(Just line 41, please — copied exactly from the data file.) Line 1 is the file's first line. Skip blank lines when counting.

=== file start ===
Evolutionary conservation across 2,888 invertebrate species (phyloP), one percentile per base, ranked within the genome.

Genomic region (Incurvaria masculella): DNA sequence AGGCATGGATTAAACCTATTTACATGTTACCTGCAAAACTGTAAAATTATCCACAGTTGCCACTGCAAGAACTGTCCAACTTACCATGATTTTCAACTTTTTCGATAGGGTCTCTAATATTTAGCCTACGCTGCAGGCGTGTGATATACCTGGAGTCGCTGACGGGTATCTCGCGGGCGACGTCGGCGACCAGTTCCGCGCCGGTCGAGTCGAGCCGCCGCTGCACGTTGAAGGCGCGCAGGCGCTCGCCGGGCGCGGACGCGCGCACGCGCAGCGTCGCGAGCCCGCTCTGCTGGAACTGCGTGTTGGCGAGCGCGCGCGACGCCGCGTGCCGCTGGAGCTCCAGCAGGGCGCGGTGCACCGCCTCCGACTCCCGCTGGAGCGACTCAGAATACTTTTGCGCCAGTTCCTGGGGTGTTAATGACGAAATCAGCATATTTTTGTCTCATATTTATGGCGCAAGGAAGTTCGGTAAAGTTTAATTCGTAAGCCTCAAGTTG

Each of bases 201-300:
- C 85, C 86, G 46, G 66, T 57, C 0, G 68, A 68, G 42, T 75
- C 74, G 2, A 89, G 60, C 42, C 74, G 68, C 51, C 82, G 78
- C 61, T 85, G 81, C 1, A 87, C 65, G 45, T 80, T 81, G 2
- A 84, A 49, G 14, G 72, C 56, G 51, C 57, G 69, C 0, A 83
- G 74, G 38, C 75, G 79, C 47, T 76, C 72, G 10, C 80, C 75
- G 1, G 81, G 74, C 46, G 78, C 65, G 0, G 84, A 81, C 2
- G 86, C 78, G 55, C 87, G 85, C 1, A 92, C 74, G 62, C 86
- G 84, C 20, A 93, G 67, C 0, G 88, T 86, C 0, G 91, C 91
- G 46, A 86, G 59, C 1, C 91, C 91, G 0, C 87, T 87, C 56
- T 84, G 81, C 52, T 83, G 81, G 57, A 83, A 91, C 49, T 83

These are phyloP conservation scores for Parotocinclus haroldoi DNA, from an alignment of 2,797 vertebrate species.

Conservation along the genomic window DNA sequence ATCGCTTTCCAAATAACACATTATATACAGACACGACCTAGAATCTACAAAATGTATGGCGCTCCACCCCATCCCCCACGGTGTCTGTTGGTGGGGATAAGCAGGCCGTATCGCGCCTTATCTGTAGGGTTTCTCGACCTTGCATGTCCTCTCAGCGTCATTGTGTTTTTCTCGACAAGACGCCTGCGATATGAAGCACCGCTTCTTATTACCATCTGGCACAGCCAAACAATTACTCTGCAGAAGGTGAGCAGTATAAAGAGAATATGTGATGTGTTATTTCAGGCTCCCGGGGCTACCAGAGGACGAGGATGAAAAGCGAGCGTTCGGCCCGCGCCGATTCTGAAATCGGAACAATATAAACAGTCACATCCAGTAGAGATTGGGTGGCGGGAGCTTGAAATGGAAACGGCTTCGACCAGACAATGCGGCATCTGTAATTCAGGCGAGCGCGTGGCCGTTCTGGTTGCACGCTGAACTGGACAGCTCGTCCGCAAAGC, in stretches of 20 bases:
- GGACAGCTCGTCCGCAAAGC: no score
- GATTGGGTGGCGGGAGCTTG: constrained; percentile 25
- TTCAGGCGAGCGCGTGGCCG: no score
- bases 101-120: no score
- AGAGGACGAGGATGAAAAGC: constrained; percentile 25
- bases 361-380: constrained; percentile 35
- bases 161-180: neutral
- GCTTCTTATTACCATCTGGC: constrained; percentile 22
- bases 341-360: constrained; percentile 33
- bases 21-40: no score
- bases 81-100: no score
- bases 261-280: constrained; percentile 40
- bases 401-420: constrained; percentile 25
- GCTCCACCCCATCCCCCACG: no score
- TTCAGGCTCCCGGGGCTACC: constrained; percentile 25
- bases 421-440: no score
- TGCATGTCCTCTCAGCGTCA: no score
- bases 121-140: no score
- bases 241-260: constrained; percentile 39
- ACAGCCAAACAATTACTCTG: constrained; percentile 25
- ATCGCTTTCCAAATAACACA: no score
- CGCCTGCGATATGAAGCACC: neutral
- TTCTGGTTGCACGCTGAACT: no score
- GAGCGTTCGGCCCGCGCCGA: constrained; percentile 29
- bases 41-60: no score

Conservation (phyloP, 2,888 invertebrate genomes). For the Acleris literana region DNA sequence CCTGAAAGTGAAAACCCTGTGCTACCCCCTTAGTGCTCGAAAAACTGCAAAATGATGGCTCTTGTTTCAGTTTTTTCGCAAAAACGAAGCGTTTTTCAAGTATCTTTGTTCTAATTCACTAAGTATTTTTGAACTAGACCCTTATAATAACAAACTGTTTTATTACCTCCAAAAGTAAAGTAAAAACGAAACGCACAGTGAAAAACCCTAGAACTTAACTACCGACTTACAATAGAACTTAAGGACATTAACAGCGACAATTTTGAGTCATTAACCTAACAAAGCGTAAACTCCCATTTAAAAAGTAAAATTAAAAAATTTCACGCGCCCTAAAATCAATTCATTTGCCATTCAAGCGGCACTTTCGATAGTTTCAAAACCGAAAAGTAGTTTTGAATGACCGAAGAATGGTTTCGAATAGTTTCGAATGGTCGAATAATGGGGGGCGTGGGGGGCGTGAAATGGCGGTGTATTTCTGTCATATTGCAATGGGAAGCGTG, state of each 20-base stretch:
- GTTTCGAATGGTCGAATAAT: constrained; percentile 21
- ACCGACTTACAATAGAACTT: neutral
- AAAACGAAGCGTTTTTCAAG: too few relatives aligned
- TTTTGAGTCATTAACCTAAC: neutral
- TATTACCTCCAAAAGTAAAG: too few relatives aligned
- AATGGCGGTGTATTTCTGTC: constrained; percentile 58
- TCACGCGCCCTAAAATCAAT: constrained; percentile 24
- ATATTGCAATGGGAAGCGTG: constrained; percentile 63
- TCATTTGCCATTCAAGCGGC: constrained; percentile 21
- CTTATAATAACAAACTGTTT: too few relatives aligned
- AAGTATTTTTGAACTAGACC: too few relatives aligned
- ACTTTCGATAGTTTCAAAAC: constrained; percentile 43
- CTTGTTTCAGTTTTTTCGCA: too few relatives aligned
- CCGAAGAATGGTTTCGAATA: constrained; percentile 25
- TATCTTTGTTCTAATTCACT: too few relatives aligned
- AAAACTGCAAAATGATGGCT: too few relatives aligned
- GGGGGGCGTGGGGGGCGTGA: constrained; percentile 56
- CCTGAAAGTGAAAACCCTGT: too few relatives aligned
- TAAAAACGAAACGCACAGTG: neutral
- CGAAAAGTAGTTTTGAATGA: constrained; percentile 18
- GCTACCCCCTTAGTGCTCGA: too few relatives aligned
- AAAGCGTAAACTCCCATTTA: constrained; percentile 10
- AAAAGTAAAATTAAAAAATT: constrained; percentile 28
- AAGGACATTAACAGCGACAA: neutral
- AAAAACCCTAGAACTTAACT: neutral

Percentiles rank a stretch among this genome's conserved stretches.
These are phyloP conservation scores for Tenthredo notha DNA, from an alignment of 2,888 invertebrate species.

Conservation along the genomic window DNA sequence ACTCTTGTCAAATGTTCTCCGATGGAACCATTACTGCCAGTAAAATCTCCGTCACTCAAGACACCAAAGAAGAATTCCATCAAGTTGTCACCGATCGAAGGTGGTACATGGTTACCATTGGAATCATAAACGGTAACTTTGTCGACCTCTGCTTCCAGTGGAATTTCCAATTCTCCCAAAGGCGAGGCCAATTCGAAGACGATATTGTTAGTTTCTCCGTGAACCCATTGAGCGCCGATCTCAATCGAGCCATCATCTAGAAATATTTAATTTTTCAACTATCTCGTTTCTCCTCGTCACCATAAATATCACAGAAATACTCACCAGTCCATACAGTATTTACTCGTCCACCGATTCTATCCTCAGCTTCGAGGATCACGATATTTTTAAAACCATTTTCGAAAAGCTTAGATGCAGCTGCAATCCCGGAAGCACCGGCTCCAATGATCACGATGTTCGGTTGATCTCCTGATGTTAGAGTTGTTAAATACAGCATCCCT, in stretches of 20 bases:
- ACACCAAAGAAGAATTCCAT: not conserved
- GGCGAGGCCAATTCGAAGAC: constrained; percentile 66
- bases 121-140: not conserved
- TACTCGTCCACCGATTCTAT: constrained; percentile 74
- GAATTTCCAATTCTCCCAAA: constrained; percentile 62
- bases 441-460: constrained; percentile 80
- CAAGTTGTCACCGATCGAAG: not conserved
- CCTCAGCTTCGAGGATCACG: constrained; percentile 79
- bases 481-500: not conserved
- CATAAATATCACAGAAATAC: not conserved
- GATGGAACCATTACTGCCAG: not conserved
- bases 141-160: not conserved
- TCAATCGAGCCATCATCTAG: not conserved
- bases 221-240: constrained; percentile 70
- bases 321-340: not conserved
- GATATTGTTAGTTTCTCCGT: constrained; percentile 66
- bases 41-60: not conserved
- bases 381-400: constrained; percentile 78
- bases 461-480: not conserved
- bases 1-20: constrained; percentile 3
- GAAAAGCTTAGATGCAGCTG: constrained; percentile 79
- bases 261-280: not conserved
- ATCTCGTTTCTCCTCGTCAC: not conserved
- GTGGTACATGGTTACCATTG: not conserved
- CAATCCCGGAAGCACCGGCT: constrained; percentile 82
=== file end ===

Conservation (phyloP, 2,888 invertebrate genomes). For the Acleris literana region DNA sequence CCTGAAAGTGAAAACCCTGTGCTACCCCCTTAGTGCTCGAAAAACTGCAAAATGATGGCTCTTGTTTCAGTTTTTTCGCAAAAACGAAGCGTTTTTCAAGTATCTTTGTTCTAATTCACTAAGTATTTTTGAACTAGACCCTTATAATAACAAACTGTTTTATTACCTCCAAAAGTAAAGTAAAAACGAAACGCACAGTGAAAAACCCTAGAACTTAACTACCGACTTACAATAGAACTTAAGGACATTAACAGCGACAATTTTGAGTCATTAACCTAACAAAGCGTAAACTCCCATTTAAAAAGTAAAATTAAAAAATTTCACGCGCCCTAAAATCAATTCATTTGCCATTCAAGCGGCACTTTCGATAGTTTCAAAACCGAAAAGTAGTTTTGAATGACCGAAGAATGGTTTCGAATAGTTTCGAATGGTCGAATAATGGGGGGCGTGGGGGGCGTGAAATGGCGGTGTATTTCTGTCATATTGCAATGGGAAGCGTG, state of each 20-base stretch: